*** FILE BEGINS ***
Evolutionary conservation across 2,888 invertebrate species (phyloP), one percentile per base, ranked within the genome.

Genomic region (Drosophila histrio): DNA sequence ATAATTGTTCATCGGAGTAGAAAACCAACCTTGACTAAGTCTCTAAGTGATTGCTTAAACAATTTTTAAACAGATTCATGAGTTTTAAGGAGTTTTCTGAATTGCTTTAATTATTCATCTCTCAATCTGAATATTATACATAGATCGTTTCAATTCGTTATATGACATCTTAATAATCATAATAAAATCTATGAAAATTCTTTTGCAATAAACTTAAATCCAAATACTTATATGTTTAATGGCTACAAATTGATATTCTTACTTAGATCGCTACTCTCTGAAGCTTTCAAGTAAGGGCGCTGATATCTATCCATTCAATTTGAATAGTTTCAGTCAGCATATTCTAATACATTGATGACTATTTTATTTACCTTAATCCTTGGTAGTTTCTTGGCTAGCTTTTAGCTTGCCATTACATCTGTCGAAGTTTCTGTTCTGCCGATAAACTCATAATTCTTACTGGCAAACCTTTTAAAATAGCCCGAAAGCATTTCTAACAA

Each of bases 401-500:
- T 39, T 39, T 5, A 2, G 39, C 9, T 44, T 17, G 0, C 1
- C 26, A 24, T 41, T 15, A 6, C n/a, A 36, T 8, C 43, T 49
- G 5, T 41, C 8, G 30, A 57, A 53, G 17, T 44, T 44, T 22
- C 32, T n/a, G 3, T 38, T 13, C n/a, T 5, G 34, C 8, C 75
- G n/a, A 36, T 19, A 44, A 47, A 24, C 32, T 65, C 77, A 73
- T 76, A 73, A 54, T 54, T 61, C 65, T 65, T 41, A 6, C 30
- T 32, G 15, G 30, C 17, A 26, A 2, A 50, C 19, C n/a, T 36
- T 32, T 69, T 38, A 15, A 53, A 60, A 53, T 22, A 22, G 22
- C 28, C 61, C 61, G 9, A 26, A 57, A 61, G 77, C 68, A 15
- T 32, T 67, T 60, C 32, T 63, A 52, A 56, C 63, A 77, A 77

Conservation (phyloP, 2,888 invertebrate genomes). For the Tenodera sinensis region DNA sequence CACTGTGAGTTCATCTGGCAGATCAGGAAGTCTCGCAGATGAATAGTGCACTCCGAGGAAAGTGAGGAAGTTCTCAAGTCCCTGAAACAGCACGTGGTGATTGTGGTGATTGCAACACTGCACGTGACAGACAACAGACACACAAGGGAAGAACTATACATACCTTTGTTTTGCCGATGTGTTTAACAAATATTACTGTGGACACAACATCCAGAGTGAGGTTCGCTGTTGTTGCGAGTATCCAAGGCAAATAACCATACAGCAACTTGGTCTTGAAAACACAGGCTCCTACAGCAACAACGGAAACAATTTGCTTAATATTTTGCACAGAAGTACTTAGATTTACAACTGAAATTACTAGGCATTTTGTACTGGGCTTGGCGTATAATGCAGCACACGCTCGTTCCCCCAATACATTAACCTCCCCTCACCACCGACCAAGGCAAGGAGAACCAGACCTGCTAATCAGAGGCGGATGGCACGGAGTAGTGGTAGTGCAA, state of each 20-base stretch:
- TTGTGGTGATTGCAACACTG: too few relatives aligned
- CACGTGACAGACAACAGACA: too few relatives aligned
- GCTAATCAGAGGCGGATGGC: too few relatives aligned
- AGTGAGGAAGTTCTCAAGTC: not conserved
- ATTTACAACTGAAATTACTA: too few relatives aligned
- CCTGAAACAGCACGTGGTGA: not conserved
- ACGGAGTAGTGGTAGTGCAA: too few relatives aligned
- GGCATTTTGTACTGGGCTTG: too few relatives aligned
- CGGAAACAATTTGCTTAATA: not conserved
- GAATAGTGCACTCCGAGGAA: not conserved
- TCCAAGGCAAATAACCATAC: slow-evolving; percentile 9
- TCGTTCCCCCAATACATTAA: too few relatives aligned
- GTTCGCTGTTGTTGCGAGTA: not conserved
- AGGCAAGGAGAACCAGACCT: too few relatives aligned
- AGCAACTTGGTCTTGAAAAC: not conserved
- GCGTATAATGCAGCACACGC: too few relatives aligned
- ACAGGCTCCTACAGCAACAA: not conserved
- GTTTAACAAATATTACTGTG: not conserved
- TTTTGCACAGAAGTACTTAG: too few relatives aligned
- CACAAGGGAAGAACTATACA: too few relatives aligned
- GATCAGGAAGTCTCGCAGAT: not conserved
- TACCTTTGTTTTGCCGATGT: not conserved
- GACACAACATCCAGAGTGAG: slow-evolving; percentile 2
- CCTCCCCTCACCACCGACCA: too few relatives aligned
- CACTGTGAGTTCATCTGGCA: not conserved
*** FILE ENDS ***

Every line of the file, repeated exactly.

Evolutionary conservation across 2,888 invertebrate species (phyloP), one percentile per base, ranked within the genome.

Genomic region (Drosophila histrio): DNA sequence ATAATTGTTCATCGGAGTAGAAAACCAACCTTGACTAAGTCTCTAAGTGATTGCTTAAACAATTTTTAAACAGATTCATGAGTTTTAAGGAGTTTTCTGAATTGCTTTAATTATTCATCTCTCAATCTGAATATTATACATAGATCGTTTCAATTCGTTATATGACATCTTAATAATCATAATAAAATCTATGAAAATTCTTTTGCAATAAACTTAAATCCAAATACTTATATGTTTAATGGCTACAAATTGATATTCTTACTTAGATCGCTACTCTCTGAAGCTTTCAAGTAAGGGCGCTGATATCTATCCATTCAATTTGAATAGTTTCAGTCAGCATATTCTAATACATTGATGACTATTTTATTTACCTTAATCCTTGGTAGTTTCTTGGCTAGCTTTTAGCTTGCCATTACATCTGTCGAAGTTTCTGTTCTGCCGATAAACTCATAATTCTTACTGGCAAACCTTTTAAAATAGCCCGAAAGCATTTCTAACAA

Each of bases 401-500:
- T 39, T 39, T 5, A 2, G 39, C 9, T 44, T 17, G 0, C 1
- C 26, A 24, T 41, T 15, A 6, C n/a, A 36, T 8, C 43, T 49
- G 5, T 41, C 8, G 30, A 57, A 53, G 17, T 44, T 44, T 22
- C 32, T n/a, G 3, T 38, T 13, C n/a, T 5, G 34, C 8, C 75
- G n/a, A 36, T 19, A 44, A 47, A 24, C 32, T 65, C 77, A 73
- T 76, A 73, A 54, T 54, T 61, C 65, T 65, T 41, A 6, C 30
- T 32, G 15, G 30, C 17, A 26, A 2, A 50, C 19, C n/a, T 36
- T 32, T 69, T 38, A 15, A 53, A 60, A 53, T 22, A 22, G 22
- C 28, C 61, C 61, G 9, A 26, A 57, A 61, G 77, C 68, A 15
- T 32, T 67, T 60, C 32, T 63, A 52, A 56, C 63, A 77, A 77

Conservation (phyloP, 2,888 invertebrate genomes). For the Tenodera sinensis region DNA sequence CACTGTGAGTTCATCTGGCAGATCAGGAAGTCTCGCAGATGAATAGTGCACTCCGAGGAAAGTGAGGAAGTTCTCAAGTCCCTGAAACAGCACGTGGTGATTGTGGTGATTGCAACACTGCACGTGACAGACAACAGACACACAAGGGAAGAACTATACATACCTTTGTTTTGCCGATGTGTTTAACAAATATTACTGTGGACACAACATCCAGAGTGAGGTTCGCTGTTGTTGCGAGTATCCAAGGCAAATAACCATACAGCAACTTGGTCTTGAAAACACAGGCTCCTACAGCAACAACGGAAACAATTTGCTTAATATTTTGCACAGAAGTACTTAGATTTACAACTGAAATTACTAGGCATTTTGTACTGGGCTTGGCGTATAATGCAGCACACGCTCGTTCCCCCAATACATTAACCTCCCCTCACCACCGACCAAGGCAAGGAGAACCAGACCTGCTAATCAGAGGCGGATGGCACGGAGTAGTGGTAGTGCAA, state of each 20-base stretch:
- TTGTGGTGATTGCAACACTG: too few relatives aligned
- CACGTGACAGACAACAGACA: too few relatives aligned
- GCTAATCAGAGGCGGATGGC: too few relatives aligned
- AGTGAGGAAGTTCTCAAGTC: not conserved
- ATTTACAACTGAAATTACTA: too few relatives aligned
- CCTGAAACAGCACGTGGTGA: not conserved
- ACGGAGTAGTGGTAGTGCAA: too few relatives aligned
- GGCATTTTGTACTGGGCTTG: too few relatives aligned
- CGGAAACAATTTGCTTAATA: not conserved
- GAATAGTGCACTCCGAGGAA: not conserved
- TCCAAGGCAAATAACCATAC: slow-evolving; percentile 9
- TCGTTCCCCCAATACATTAA: too few relatives aligned
- GTTCGCTGTTGTTGCGAGTA: not conserved
- AGGCAAGGAGAACCAGACCT: too few relatives aligned
- AGCAACTTGGTCTTGAAAAC: not conserved
- GCGTATAATGCAGCACACGC: too few relatives aligned
- ACAGGCTCCTACAGCAACAA: not conserved
- GTTTAACAAATATTACTGTG: not conserved
- TTTTGCACAGAAGTACTTAG: too few relatives aligned
- CACAAGGGAAGAACTATACA: too few relatives aligned
- GATCAGGAAGTCTCGCAGAT: not conserved
- TACCTTTGTTTTGCCGATGT: not conserved
- GACACAACATCCAGAGTGAG: slow-evolving; percentile 2
- CCTCCCCTCACCACCGACCA: too few relatives aligned
- CACTGTGAGTTCATCTGGCA: not conserved